A brave proclamation for what many would consider a graffiti writer, Nuno Viegas’ Instagram bio read ‘THIS IS NOT GRAFFITI’. This could easily be a throwaway phrase, another attempt at a trend - but if you look at the Portuguese artist’s most recent works, you’ll see that it’s actually one step removed from graffiti, an interpretation of the form's symbols.
Think of René Magritte’s ‘Ceci n’est pas une pipe’, and the iconic accompanying image. It’s a meta-depiction, a symbol of a pipe, but it isn’t a pipe. If you tried to smoke it, you’d simply be burning valuable art. Back to Viegas and his claim. Writer III is a 3D-printed resin sculpture - part of Underdog’s new Dream Edition - that switches the focus in graffiti from what is painted to who is painting it.
Depicting a hooded and masked painter, paint can in one hand and bag in the other, Viegas has flipped the script, creating something that is parallel to the art we’d usually expect. In doing so - making the artist become the art - he is able to examine graffiti from a new perspective. This also substantiates that claim in his bio - a modus operandi for his way of thinking.
Alongside the sculpture, the artist has created an accompanying screenprint. Whilst very similar, the more nuanced details like the trainers give it a more lifelike feel, as if it is a portrait of a specific painter, a semi-autobiograhical examination of their semi-legal existence. That this outlaw figure has become art would have been unimaginable two decades ago, when graffiti itself was considered to be of very little artistic merit, let alone those that wrote it.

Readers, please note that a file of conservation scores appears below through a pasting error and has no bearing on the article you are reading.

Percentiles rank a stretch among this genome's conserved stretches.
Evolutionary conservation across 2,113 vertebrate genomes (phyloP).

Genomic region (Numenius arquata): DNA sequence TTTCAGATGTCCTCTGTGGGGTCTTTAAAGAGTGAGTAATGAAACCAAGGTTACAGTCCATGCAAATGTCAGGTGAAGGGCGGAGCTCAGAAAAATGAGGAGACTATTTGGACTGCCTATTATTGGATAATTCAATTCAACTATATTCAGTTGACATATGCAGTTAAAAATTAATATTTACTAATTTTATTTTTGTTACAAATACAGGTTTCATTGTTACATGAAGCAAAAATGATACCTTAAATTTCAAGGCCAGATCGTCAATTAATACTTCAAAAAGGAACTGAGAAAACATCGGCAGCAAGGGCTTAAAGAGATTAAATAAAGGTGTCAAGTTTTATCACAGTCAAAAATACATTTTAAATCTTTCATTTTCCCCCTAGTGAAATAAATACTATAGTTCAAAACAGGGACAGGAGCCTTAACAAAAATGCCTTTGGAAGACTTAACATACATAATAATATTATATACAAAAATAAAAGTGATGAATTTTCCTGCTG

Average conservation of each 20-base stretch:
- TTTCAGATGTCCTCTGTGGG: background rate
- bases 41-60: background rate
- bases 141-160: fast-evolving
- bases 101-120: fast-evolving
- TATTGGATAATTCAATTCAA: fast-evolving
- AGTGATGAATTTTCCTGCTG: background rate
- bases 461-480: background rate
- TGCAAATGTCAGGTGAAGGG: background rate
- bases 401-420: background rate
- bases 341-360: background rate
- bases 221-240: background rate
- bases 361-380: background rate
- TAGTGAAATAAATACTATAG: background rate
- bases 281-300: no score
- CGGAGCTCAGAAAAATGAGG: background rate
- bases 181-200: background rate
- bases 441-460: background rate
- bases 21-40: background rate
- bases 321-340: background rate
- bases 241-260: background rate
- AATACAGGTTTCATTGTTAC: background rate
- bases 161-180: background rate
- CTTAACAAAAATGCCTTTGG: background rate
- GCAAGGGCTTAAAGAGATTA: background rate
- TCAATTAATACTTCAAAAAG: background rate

In a similar vein, the ‘Shirt Mask’ series by Viegas, from his LA or King of Hearts incarnation, once again glorifies the masked, yet faceless visage. In a contemporary social climate of worldwide political upheaval, these images resonate as much as one of protest as within the context of a graffiti artist hiding his identity from the public.
Acrylic on canvas, these depictions are deeply textured, with a three-dimensional presence that urges our mind to fill in the blanks. Whose face do we imagine in there? If our own faces were covered, would we be compelled to behave differently? To express ourselves in a new way?
Building a body of work that puts disembodied figures in the spotlight, Viegas’ work functions within the remit of street art and graffiti culture, but takes an alternative look at it. Picking apart the discerning characteristics of each, he has developed a recognisable artistic language, where absences and spaces are as important as the spaces filled.
A move into sculpture provides a whole new territory for the Portuguese artist to develop this interesting line of work, offering him a way to create something tangible and confrontational that can develop the physicality of his paintings that had previously been limited by the medium.
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